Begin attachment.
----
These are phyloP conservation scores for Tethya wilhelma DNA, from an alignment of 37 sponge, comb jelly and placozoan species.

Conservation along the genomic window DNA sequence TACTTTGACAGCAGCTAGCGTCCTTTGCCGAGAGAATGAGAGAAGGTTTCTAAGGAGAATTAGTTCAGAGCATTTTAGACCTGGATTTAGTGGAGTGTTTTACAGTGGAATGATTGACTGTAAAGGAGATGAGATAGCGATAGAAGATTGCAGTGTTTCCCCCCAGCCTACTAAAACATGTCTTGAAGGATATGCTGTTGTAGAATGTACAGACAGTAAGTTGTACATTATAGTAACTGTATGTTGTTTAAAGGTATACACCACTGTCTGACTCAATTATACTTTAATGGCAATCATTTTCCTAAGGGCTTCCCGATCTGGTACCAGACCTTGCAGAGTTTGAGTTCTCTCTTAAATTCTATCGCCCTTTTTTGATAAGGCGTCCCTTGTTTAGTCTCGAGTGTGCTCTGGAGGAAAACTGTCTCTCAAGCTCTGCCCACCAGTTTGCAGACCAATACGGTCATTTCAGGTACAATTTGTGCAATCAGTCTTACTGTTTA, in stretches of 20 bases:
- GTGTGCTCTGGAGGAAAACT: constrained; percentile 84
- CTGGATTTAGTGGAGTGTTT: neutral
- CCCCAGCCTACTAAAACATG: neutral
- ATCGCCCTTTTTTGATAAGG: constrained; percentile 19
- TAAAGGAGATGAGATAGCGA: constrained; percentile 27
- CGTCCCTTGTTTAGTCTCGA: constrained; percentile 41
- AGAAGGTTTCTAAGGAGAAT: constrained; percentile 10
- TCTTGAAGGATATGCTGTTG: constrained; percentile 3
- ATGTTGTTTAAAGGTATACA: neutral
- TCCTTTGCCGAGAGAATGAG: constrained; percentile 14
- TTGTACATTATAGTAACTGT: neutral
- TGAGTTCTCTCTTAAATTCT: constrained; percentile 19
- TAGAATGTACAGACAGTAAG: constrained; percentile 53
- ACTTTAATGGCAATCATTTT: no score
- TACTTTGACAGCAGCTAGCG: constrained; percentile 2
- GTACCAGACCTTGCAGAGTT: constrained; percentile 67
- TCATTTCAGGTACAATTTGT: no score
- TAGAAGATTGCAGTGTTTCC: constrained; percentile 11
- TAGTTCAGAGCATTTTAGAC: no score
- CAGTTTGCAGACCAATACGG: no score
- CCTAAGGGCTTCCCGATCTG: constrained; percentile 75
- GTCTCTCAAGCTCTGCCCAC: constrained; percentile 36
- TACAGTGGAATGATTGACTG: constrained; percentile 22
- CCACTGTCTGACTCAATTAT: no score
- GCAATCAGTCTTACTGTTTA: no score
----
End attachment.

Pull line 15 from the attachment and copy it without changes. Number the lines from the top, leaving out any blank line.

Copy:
- TAGAATGTACAGACAGTAAG: constrained; percentile 53